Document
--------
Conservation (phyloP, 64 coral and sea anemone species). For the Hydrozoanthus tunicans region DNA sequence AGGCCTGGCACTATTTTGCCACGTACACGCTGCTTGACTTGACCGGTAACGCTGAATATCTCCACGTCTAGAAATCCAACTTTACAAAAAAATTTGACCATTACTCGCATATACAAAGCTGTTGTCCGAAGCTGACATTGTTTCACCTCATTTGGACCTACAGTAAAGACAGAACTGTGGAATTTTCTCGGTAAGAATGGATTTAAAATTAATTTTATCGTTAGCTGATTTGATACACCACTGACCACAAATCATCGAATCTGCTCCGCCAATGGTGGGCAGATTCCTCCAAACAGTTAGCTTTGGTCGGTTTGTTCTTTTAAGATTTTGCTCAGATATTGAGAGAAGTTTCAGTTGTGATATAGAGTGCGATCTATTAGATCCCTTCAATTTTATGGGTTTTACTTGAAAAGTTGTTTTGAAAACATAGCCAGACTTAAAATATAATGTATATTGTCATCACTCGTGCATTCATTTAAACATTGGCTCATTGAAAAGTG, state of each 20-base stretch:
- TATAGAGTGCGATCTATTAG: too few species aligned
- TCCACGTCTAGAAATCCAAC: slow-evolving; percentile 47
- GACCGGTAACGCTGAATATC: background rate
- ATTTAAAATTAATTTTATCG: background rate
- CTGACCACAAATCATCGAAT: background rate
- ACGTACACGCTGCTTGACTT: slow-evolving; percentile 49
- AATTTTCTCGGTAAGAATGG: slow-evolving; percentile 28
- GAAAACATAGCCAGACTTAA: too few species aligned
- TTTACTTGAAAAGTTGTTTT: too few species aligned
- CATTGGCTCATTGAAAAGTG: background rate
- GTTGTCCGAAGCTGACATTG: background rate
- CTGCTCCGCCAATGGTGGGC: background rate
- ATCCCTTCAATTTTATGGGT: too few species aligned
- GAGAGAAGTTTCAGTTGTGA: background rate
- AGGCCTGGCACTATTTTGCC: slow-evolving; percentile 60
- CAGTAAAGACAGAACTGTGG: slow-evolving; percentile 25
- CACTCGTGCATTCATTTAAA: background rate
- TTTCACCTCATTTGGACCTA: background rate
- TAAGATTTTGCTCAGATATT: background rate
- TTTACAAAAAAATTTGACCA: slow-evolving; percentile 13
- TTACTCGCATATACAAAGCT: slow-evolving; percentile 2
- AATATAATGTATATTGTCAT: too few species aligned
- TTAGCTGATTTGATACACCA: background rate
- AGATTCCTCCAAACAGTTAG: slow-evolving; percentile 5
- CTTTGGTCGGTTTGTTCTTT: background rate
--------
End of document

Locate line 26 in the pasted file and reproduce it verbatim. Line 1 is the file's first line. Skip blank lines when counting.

- CTTTGGTCGGTTTGTTCTTT: background rate